After securing Quicksilver, Urban slipped into the shadows and immediately picked up the creek. As he walked towards the sounds of the highway, he saw how the creek opened up. Coming out from underneath the highway was a very large concrete culvert. The creek waters came out of the culvert and dropped 10 or so feet into a large holding pool, which itself filtered into another smaller pool, which then became the creek that Urban had followed.
Urban closed his eyes. He could sense the vibe. This place was magical, mystical. No trash, which meant no one frequented this place. A splash in the water told him fish held here. He could smell several different smells — a strange combination of harsh auto fume overpowered by the organic funk of plants and wood and leaves that had sat in wetness for too long. The moon was out, casting filtered light here and there. All of this held hypnotic sway over the Angler, and for a few moments he just sat there, taking it all in ….
Finally, he unstrung his rod, and began casting — casting out into the smaller pool first. Casts were difficult due to the amount of underbrush and plants, but he was successful in getting his fly out into the current, where it swept into the dark eddies of the pool. His line immediately went tight, and Urban was fast to a feisty bass. He brought it in, admired the little beauty, and released it back into the pool. Two more fish came out of the pool, one a little bigger than the first, before Urban moved up to the main pool.
A quick cast, the line drifted, and then started moving against the current. Urban raised up, and all of a sudden his rod bent into a crescent as the fish ran to the other side of the pool and jumped. “Big splash — thing this is a good one!” he thought to himself. Sure enough, after some give-and-take, a nice 5lb bass came to the Angler’s hand; he lifted it in triumph in the moonlight.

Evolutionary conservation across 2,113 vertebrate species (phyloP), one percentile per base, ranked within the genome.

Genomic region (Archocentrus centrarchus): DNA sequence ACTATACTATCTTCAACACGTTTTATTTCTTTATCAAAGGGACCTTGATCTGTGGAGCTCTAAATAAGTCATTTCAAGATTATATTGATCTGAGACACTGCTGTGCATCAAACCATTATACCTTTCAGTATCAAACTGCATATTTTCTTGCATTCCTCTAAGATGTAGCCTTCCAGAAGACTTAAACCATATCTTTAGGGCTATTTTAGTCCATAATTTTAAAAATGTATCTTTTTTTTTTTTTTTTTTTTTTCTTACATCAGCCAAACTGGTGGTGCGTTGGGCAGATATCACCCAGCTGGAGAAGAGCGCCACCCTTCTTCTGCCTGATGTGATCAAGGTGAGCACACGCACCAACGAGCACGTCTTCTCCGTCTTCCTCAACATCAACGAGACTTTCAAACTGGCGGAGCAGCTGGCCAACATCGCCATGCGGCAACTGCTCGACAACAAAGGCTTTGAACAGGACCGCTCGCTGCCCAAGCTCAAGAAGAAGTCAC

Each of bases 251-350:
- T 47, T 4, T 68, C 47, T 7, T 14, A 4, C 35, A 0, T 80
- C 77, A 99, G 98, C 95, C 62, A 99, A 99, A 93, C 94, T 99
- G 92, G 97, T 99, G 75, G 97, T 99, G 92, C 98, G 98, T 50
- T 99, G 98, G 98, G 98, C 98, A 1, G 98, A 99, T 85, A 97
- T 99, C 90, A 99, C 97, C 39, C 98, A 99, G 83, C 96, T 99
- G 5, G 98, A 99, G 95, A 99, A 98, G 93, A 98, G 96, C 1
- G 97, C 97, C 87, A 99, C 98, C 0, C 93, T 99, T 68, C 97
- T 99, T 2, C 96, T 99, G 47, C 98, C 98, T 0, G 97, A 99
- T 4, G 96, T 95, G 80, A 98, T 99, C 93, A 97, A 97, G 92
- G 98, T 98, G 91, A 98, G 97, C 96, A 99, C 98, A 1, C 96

“Hey mon — you gonna keep dat?” said a voice from the other side of the pool. “Dat’s a nice on’ – feed me jus’ fine”.
Urban was startled to see a man along the opposite shore. He was dressed in a loose-fitting robe of some kind cinched with a belt that looked more like a wide scarf. Looking closer he could see long dreadlocks spilling out from underneath a knitted cap.
The man said “So, wat you gonna do, mon? Fish can’t live forever”.
Urban replied, slowly “I know ……. it’s just ………..it’s just that ……….. it’s just that there’s something about this place. I know of just a few that are like it. And I know this sounds silly, but when I find places like this, I make a little promise to myself and the place, to never take anything away from it except memories”. And Urban knelt down, and released the bass back into the water. “I sure hope you underst …..”
But the man was gone. Urban looked and listened, and waited for the man to appear again, but after a few minutes determined he was alone. Slightly spooked, he broke down the flyrod, packed up, and slowly began making his way back to the apartments and to his bike. When he got there, he noticed that his bike bag was open.
“Damn — someone’s been into my bag. What did I leave in there?” he thought. A quick survey showed everything still there except for the snack he had brought with him. Left was a small piece of paper with some kind of writing on it.
Bringing it out into the light, Urban could faintly read the scribbled handwriting: “I understan’. Hope’n you do too.”
Urban laughed a good laugh, mounted up, and started pedaling home.